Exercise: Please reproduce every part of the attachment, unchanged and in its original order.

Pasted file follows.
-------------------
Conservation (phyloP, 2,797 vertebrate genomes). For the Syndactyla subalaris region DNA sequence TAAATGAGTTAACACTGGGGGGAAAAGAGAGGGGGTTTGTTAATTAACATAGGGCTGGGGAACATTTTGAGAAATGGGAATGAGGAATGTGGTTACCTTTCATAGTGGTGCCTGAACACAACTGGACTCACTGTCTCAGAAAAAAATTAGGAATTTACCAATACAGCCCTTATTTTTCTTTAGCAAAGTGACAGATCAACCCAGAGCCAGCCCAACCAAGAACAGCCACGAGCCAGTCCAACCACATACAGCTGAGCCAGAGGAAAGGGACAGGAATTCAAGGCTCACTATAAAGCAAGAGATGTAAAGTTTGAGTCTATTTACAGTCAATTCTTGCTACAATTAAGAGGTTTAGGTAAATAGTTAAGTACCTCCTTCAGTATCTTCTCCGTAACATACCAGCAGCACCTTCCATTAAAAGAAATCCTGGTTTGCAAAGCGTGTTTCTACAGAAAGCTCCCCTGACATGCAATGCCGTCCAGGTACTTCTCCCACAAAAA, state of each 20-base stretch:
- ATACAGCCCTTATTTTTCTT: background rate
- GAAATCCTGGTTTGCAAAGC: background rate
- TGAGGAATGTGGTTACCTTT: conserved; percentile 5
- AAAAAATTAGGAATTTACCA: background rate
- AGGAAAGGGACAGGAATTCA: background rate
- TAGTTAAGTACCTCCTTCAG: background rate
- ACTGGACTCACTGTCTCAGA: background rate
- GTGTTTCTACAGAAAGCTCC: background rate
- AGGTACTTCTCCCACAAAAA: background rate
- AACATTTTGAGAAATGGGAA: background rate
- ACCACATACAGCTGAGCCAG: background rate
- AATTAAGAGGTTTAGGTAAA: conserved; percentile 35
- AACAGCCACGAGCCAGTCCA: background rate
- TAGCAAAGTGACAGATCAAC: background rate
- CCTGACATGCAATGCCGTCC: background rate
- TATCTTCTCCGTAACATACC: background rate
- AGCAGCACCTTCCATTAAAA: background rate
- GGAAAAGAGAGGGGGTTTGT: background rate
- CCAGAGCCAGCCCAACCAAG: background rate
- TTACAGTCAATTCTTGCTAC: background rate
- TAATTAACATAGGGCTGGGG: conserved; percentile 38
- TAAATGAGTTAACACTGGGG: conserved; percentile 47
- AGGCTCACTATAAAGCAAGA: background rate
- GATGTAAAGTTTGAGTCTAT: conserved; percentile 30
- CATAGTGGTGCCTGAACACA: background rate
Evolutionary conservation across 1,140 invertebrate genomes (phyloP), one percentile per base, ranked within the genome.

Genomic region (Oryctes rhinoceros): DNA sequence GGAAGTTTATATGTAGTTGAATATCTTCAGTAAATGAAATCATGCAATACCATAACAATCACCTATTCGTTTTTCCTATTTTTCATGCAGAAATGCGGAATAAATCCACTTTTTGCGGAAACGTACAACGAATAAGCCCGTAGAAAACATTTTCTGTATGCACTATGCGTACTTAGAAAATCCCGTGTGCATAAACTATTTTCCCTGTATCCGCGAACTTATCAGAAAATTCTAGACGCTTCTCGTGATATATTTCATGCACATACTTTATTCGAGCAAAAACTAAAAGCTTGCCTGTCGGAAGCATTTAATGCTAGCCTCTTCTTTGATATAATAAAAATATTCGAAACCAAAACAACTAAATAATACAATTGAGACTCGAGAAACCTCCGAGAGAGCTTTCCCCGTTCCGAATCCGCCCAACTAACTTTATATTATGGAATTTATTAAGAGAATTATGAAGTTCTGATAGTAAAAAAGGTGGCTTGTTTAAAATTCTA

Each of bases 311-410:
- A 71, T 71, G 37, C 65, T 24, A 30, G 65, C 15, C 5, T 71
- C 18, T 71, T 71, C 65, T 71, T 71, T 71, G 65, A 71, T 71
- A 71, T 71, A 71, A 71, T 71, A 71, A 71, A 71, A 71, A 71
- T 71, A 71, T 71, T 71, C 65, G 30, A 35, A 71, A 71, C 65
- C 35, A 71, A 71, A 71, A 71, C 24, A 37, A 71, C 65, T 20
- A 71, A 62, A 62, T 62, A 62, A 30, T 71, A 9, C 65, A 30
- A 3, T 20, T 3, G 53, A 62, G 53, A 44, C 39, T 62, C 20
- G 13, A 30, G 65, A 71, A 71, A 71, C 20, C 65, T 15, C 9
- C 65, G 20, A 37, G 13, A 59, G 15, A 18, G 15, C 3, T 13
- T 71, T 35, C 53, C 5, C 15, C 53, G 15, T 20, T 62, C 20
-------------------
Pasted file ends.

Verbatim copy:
Conservation (phyloP, 2,797 vertebrate genomes). For the Syndactyla subalaris region DNA sequence TAAATGAGTTAACACTGGGGGGAAAAGAGAGGGGGTTTGTTAATTAACATAGGGCTGGGGAACATTTTGAGAAATGGGAATGAGGAATGTGGTTACCTTTCATAGTGGTGCCTGAACACAACTGGACTCACTGTCTCAGAAAAAAATTAGGAATTTACCAATACAGCCCTTATTTTTCTTTAGCAAAGTGACAGATCAACCCAGAGCCAGCCCAACCAAGAACAGCCACGAGCCAGTCCAACCACATACAGCTGAGCCAGAGGAAAGGGACAGGAATTCAAGGCTCACTATAAAGCAAGAGATGTAAAGTTTGAGTCTATTTACAGTCAATTCTTGCTACAATTAAGAGGTTTAGGTAAATAGTTAAGTACCTCCTTCAGTATCTTCTCCGTAACATACCAGCAGCACCTTCCATTAAAAGAAATCCTGGTTTGCAAAGCGTGTTTCTACAGAAAGCTCCCCTGACATGCAATGCCGTCCAGGTACTTCTCCCACAAAAA, state of each 20-base stretch:
- ATACAGCCCTTATTTTTCTT: background rate
- GAAATCCTGGTTTGCAAAGC: background rate
- TGAGGAATGTGGTTACCTTT: conserved; percentile 5
- AAAAAATTAGGAATTTACCA: background rate
- AGGAAAGGGACAGGAATTCA: background rate
- TAGTTAAGTACCTCCTTCAG: background rate
- ACTGGACTCACTGTCTCAGA: background rate
- GTGTTTCTACAGAAAGCTCC: background rate
- AGGTACTTCTCCCACAAAAA: background rate
- AACATTTTGAGAAATGGGAA: background rate
- ACCACATACAGCTGAGCCAG: background rate
- AATTAAGAGGTTTAGGTAAA: conserved; percentile 35
- AACAGCCACGAGCCAGTCCA: background rate
- TAGCAAAGTGACAGATCAAC: background rate
- CCTGACATGCAATGCCGTCC: background rate
- TATCTTCTCCGTAACATACC: background rate
- AGCAGCACCTTCCATTAAAA: background rate
- GGAAAAGAGAGGGGGTTTGT: background rate
- CCAGAGCCAGCCCAACCAAG: background rate
- TTACAGTCAATTCTTGCTAC: background rate
- TAATTAACATAGGGCTGGGG: conserved; percentile 38
- TAAATGAGTTAACACTGGGG: conserved; percentile 47
- AGGCTCACTATAAAGCAAGA: background rate
- GATGTAAAGTTTGAGTCTAT: conserved; percentile 30
- CATAGTGGTGCCTGAACACA: background rate
Evolutionary conservation across 1,140 invertebrate genomes (phyloP), one percentile per base, ranked within the genome.

Genomic region (Oryctes rhinoceros): DNA sequence GGAAGTTTATATGTAGTTGAATATCTTCAGTAAATGAAATCATGCAATACCATAACAATCACCTATTCGTTTTTCCTATTTTTCATGCAGAAATGCGGAATAAATCCACTTTTTGCGGAAACGTACAACGAATAAGCCCGTAGAAAACATTTTCTGTATGCACTATGCGTACTTAGAAAATCCCGTGTGCATAAACTATTTTCCCTGTATCCGCGAACTTATCAGAAAATTCTAGACGCTTCTCGTGATATATTTCATGCACATACTTTATTCGAGCAAAAACTAAAAGCTTGCCTGTCGGAAGCATTTAATGCTAGCCTCTTCTTTGATATAATAAAAATATTCGAAACCAAAACAACTAAATAATACAATTGAGACTCGAGAAACCTCCGAGAGAGCTTTCCCCGTTCCGAATCCGCCCAACTAACTTTATATTATGGAATTTATTAAGAGAATTATGAAGTTCTGATAGTAAAAAAGGTGGCTTGTTTAAAATTCTA

Each of bases 311-410:
- A 71, T 71, G 37, C 65, T 24, A 30, G 65, C 15, C 5, T 71
- C 18, T 71, T 71, C 65, T 71, T 71, T 71, G 65, A 71, T 71
- A 71, T 71, A 71, A 71, T 71, A 71, A 71, A 71, A 71, A 71
- T 71, A 71, T 71, T 71, C 65, G 30, A 35, A 71, A 71, C 65
- C 35, A 71, A 71, A 71, A 71, C 24, A 37, A 71, C 65, T 20
- A 71, A 62, A 62, T 62, A 62, A 30, T 71, A 9, C 65, A 30
- A 3, T 20, T 3, G 53, A 62, G 53, A 44, C 39, T 62, C 20
- G 13, A 30, G 65, A 71, A 71, A 71, C 20, C 65, T 15, C 9
- C 65, G 20, A 37, G 13, A 59, G 15, A 18, G 15, C 3, T 13
- T 71, T 35, C 53, C 5, C 15, C 53, G 15, T 20, T 62, C 20